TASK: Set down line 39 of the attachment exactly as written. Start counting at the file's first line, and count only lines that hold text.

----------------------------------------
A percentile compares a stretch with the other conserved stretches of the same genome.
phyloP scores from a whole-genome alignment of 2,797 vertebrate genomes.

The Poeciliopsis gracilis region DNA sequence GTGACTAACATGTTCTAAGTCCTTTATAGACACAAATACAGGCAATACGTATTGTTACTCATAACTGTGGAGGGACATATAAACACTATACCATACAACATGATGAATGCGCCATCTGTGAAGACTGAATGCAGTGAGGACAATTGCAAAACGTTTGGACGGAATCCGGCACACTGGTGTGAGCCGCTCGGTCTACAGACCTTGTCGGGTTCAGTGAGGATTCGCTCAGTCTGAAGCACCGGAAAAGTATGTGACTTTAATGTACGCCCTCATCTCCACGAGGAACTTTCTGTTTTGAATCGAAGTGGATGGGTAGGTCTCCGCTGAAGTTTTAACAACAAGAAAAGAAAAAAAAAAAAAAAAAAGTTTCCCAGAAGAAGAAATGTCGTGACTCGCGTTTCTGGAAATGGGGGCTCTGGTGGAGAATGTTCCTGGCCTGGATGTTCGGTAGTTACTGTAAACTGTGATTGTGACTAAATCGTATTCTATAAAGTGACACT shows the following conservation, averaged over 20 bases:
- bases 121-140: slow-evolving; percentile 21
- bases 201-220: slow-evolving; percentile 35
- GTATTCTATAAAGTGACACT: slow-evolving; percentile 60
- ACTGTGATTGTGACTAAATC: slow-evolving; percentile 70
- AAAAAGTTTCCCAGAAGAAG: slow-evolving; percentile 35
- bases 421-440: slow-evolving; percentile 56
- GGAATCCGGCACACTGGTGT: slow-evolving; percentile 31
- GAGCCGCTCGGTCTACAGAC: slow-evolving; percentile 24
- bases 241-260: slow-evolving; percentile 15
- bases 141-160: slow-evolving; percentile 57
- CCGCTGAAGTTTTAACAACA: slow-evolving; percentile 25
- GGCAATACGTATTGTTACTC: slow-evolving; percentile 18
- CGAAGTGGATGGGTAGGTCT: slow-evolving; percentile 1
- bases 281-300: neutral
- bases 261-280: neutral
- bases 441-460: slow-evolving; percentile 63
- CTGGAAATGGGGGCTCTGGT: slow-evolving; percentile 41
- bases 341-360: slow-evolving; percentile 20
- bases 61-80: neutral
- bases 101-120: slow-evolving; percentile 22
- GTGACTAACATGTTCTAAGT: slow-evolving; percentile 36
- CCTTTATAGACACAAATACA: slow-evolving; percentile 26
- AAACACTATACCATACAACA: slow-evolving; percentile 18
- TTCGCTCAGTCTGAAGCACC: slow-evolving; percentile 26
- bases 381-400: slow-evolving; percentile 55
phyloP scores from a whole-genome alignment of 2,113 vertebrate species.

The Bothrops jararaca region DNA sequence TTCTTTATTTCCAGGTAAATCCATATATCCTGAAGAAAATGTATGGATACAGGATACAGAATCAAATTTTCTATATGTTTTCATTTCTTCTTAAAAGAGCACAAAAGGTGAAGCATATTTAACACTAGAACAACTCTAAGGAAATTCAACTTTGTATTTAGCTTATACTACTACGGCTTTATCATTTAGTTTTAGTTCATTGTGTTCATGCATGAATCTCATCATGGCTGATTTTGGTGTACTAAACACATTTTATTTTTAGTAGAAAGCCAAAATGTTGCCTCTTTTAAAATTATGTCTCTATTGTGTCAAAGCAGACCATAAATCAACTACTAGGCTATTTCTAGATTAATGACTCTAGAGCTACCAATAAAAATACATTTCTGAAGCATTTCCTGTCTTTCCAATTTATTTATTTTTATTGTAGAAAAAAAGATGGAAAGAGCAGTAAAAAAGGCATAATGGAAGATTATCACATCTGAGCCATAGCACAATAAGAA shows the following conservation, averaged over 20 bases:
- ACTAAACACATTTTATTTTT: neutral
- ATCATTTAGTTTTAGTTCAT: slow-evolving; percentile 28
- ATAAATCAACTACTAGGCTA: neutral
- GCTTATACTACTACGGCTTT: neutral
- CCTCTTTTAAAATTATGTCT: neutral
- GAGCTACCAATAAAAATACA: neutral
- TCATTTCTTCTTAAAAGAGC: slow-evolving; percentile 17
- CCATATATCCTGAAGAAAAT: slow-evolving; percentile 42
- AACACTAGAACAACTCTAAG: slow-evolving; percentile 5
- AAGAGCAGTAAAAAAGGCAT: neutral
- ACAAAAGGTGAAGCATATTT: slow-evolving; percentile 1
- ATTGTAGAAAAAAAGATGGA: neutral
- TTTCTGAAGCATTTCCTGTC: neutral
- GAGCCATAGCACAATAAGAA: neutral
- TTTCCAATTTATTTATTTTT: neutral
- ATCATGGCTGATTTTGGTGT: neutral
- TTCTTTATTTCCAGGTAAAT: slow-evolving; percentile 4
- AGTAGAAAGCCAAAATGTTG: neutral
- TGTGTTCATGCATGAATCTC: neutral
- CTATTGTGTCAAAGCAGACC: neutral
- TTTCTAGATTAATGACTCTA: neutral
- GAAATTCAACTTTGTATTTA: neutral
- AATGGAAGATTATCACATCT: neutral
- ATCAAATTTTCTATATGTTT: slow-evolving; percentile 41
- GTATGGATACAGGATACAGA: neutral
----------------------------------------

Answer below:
- AACACTAGAACAACTCTAAG: slow-evolving; percentile 5